Microsoft unveils Windows Phone 8 locallyBy Hanleigh Daniels 1 November 2012 | Categories: news
Microsoft South Africa has pulled the wraps off of its Windows Phone 8 (WP8) smartphone operating system (OS) at a function held at the Radisson Blu Gautrain hotel in Sandton, revealing the new features that the OS offers users.
Aesthetically, WP8 looks a lot like Windows Phone 7.5 (Mango) as it features the familiar Live Tiles that show info such as the weather forecast for your area, without you even having to open the weather app. However, these tiles can now be resized with a small, medium and large tile size available, enabling users to add an extra layer of customisation that was lacking within Mango’s Start screen.
Furthermore, Live Apps can also be pinned to the Start screen including the newly revamped Facebook app, which notifies users, for instance, if someone posts on their wall or made a comment on their photo.
In addition, certain applications are also able to deliver real-time data right to the lock screen courtesy of WP8’s updated lock screen wallpaper. A user is able to select which quick status notifications are displayed such as SMSs received, missed calls, Facebook notifications and more.
Microsoft said that there are now 120 000 applications on the Windows Phone Store (formerly Windows Phone Marketplace) including big draw cards the likes of Angry Birds Star Wars, and the entertaining Cut the Rope Experiments. This count matches the app count available within the Nokia Store, but is a far cry from Apple’s App Store tally (700 000) and the 675 000 apps and games available on Google Play.
Kid’s Corner and Rooms
One feature that differentiates WP8 from other OSs like Android or iOS is Kid’s Corner, which is targeted at parents. Kid’s Corner allows users to share their smartphone with their kids, enabling them to access certain apps and games with the rest of the phone’s functionality (including the capacitive buttons below the display) being inaccessible.
This kids-proofed section is accessed from the lock screen when you swipe to the right, and parents are easily able to select which apps, games, and even the multimedia content (music and videos) that their kids can view and play within Kid’s Corner.
Now your smartphone has a children-only section via Kid's Corner.
New within WP8 is Rooms which works like Groups did within Mango. It allows you to create private groups for family, friends or colleagues and chat, groups SMS, and share things within the room such as a common group calendar, private photos or even a shopping list with your housemates. Although this feature is primarily targeted for people with a WP8 device, certain features like being able to mass SMS everyone within a room will work with people using an iPhone or other competing handsets as well.
More intimate contact with selected individuals, courtesy of Rooms.
Skype and NFC
Thanks to Microsoft’s acquisition of Skype, the application offers a more complete experience on WP8 than other mobile platforms. Skype enables users to make and receive Skype calls (audio calls and video calls) just like a regular phone call, as you simply need to tap a friend or family member’s contact card within the People Hub to phone them over Skype. The app will now also always run in the background, in order to provide you real-time with notifications, where you previously had to have the app open to receive these.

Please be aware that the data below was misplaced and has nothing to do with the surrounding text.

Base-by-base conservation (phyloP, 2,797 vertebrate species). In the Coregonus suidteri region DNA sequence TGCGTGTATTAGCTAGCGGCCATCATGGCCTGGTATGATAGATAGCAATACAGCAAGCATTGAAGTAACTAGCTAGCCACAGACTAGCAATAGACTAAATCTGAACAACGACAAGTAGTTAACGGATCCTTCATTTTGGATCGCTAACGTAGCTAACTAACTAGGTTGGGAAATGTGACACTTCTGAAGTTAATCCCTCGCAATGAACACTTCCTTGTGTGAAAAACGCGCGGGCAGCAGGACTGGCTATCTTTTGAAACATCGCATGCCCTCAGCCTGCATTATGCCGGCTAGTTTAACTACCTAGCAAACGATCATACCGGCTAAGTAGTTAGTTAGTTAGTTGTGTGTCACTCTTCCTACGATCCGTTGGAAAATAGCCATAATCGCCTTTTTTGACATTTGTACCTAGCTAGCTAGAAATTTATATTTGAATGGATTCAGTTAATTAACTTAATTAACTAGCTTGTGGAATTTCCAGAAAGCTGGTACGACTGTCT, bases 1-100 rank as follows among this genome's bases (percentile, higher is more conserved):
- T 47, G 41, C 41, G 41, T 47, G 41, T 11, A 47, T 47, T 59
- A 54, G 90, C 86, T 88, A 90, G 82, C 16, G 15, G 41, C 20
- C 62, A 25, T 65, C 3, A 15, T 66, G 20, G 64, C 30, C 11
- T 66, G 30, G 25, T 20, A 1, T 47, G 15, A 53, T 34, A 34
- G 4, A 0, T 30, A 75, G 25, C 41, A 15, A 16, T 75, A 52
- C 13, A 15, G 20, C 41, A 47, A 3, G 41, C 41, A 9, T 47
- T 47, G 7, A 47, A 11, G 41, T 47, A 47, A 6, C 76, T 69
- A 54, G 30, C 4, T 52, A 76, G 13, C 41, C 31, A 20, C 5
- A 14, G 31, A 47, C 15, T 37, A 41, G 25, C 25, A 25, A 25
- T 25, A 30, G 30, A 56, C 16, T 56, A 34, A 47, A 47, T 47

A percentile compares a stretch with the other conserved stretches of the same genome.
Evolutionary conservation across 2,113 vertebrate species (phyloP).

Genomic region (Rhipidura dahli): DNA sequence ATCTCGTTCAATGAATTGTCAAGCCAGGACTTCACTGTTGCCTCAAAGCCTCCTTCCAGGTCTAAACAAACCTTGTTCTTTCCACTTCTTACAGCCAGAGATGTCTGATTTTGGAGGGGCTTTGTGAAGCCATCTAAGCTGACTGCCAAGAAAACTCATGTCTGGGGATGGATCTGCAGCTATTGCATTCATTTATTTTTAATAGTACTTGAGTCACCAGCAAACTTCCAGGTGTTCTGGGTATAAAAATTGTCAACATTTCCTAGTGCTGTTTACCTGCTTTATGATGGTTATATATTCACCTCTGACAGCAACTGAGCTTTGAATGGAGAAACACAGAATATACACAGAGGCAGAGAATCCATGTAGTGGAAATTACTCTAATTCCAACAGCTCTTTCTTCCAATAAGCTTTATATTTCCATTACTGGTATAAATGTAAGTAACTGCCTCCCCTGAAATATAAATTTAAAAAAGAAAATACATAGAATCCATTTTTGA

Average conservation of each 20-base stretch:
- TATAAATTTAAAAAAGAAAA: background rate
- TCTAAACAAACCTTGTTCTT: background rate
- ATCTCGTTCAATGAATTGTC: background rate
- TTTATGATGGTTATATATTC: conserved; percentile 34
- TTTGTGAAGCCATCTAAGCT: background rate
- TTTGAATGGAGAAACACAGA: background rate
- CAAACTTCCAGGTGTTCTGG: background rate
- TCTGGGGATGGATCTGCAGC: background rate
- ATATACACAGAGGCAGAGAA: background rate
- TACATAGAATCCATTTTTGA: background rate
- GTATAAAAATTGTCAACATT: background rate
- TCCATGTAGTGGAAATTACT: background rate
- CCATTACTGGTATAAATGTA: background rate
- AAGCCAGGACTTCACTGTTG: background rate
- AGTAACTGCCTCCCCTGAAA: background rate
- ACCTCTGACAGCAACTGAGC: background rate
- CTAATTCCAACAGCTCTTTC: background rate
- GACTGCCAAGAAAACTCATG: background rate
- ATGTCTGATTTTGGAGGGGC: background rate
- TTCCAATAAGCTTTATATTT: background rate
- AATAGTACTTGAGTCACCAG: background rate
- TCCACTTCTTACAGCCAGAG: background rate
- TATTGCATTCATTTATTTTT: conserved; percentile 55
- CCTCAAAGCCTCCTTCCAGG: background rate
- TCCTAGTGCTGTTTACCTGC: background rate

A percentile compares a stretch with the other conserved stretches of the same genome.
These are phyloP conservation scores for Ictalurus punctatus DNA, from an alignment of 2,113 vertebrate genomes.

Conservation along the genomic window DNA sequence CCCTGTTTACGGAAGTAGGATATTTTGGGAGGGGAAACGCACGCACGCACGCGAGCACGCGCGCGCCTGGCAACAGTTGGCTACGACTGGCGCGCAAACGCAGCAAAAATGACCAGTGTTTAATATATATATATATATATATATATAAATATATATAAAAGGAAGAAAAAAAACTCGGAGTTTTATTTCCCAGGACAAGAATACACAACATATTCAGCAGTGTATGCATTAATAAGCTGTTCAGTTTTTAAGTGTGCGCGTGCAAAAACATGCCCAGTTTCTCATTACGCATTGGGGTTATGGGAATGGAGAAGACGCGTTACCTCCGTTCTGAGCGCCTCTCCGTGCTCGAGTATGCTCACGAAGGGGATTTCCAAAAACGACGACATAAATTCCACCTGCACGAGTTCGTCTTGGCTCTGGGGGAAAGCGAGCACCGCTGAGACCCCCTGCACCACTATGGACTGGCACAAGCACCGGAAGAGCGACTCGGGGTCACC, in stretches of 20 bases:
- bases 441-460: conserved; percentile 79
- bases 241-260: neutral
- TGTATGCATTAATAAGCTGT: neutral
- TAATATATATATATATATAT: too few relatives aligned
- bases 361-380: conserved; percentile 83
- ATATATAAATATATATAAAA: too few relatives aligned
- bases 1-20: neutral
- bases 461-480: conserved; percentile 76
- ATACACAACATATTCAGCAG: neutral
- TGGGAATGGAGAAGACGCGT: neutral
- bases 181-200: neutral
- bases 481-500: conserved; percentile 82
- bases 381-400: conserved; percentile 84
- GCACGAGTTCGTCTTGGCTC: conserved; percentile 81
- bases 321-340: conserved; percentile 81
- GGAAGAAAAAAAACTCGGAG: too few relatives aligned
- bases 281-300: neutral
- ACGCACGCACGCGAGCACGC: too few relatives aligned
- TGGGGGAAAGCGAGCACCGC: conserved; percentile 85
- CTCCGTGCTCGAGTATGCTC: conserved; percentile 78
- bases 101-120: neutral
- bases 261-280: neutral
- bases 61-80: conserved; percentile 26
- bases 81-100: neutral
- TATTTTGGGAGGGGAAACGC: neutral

Microsoft flexes its acquisition muscles. Shows off deep Skype integration within WP8.
NFC (near field communication technology) is also features within WP8, allowing users to tap their NFC smartphones together to share content including contact details, photo, or link to a webpage.
As part of the WP8 announcement, Microsoft also revealed a range of new smartphones based upon WP8 including Nokia’s Lumia 920, Samsung’s ATIV S and HTC’s Windows Phone 8X. These WP8 based devices will go on sale locally during November.
The smartphones helped illustrate the new hardware advantages on offer within WP8, which is based upon Windows 8, compared to Windows Phone Mango that was based upon Windows Mobile. This includes its support for multicore processors and multiple screen resolutions.
Although all of the WP8 devices that will become locally available this year are powered by a 1.5 GHz dual-core Qualcomm Snapdragon S4 processor, WP8 supports dual-core, quad-core, and even octa-core processors. In fact, Microsoft said that in theory, this mobile OS can support a mobile processor with as many as 64 cores.
Meet the three top-end WP8 amigos vying to become your next smartphone this holiday season.
WP8 further supports many display resolutions in contrast to Mango which only allows devices to feature screens with a WVGA (480 x 800) resolution. The Samsung ATIV S sports a 4.8" HD Super AMOLED display sports a 720 x 1280 resolution, whilst the HTC Windows Phone 8X features a 4.3" HD-Ready (720 x 1280 resolution) Super LCD 2 display. Nokia's Lumia 920 boasts a 4.5" PureMotion HD+ (768 x 1280) IPS LCD Super Sensitive touchscreen.
“With a similar look and feel, the same technology core, and the same built-in SkyDrive cloud service, Windows Phone 8 is built to work seamlessly with Windows 8 PCs, tablets and the Xbox 360 console,” stated Anthony Doherty, Microsoft South Africa’s Operator Channels executive.
“For example, now you can edit a document on the go with Windows Phone 8 and pick right up again on your PC when you get home.”
In related news, Microsoft also recently launched its Xbox Music service via which the company aims to integrate streaming music, internet radio as well as music stores.
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